The real architects of our misery and hardship reside in Westminster. It is they who introduced legislation designed to allow bosses to act with impunity and pay poverty wages. The only way we can really improve our lives is not as some would have you believe, by blaming other poor workers from other countries, it is through standing together in solidarity. By organising and combining that we become stronger as our fabulous members are showing through their decision to ballot for strike action in McDonalds.

Our members in McDonalds are both born in the UK and outside the UK, and where the bosses have separated groups of workers by pitting certain nationalities against each other, the workers organised have stood together and fought to win change for all, even organising themed social events to welcome each other in the face of the bosses ‘attempts to create divisions in the workplace.

Our union has held the long term view that we should have a planned economy with an ability to own and control the means of production. Our members saw the EU as a gravy train, working in the interests of wealthy elites and industrial scale tax avoidance. They felt that leaving the EU would give the UK the best opportunity to renationalise our key industries and begin a programme of manufacturing on a scale that would allow us to be self-sufficient and independent while enjoying solid trading relationships with other countries. Obviously, a key component in terms of facilitating this is continued freedom of movement.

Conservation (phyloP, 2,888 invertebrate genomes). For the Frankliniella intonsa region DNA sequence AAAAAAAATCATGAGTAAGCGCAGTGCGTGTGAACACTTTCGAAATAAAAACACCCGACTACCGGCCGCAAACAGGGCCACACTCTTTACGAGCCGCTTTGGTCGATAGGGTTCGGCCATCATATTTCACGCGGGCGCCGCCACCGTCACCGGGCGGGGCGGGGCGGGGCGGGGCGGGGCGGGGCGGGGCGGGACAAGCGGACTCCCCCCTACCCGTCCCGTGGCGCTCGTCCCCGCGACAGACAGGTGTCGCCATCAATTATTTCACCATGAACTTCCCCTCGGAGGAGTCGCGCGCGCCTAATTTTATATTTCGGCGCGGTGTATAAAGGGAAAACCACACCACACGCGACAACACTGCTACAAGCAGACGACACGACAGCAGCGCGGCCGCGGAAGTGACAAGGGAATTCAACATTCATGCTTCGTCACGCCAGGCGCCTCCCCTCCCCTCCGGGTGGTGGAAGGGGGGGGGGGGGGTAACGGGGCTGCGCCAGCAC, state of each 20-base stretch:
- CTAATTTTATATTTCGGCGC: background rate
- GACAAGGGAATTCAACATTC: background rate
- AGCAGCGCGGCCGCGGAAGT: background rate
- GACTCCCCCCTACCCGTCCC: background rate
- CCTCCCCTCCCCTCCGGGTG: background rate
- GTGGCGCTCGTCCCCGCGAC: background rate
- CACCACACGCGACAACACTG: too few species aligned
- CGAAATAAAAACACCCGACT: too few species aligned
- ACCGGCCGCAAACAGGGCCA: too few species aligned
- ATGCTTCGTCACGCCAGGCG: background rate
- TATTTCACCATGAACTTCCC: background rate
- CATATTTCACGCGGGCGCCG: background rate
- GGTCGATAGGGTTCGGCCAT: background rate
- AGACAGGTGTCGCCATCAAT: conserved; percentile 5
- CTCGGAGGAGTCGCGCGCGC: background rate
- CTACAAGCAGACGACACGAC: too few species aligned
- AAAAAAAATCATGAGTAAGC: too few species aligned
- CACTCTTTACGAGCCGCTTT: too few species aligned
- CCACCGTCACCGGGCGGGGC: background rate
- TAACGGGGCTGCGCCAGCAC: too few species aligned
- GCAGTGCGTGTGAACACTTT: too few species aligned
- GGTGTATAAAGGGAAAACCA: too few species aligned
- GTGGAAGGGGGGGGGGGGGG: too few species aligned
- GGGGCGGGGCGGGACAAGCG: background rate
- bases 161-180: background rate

Many of our members come from communities that voted to leave the EU. They are a reflection of real life that the movers and shakers in both the Leave and Remain campaigns took for granted. We weren’t surprised by the outcome of the EU referendum; after decades of politicians heaping blame on the EU for everything from the shape of fruit to personal hardship, what else could we possibly expect? However, we cannot allow migrant labour to remain as a political football to give succour to the prejudices of the uninformed. Given the same rights and freedoms as UK citizens, foreign workers have the ability to ensure that the UK actually makes a success of Brexit, one that benefits the many, rather than the few.

Ian Hodon is President of the Bakers and Allied Food Workers Union and founding signatory of the Labour Campaign for Free Movement.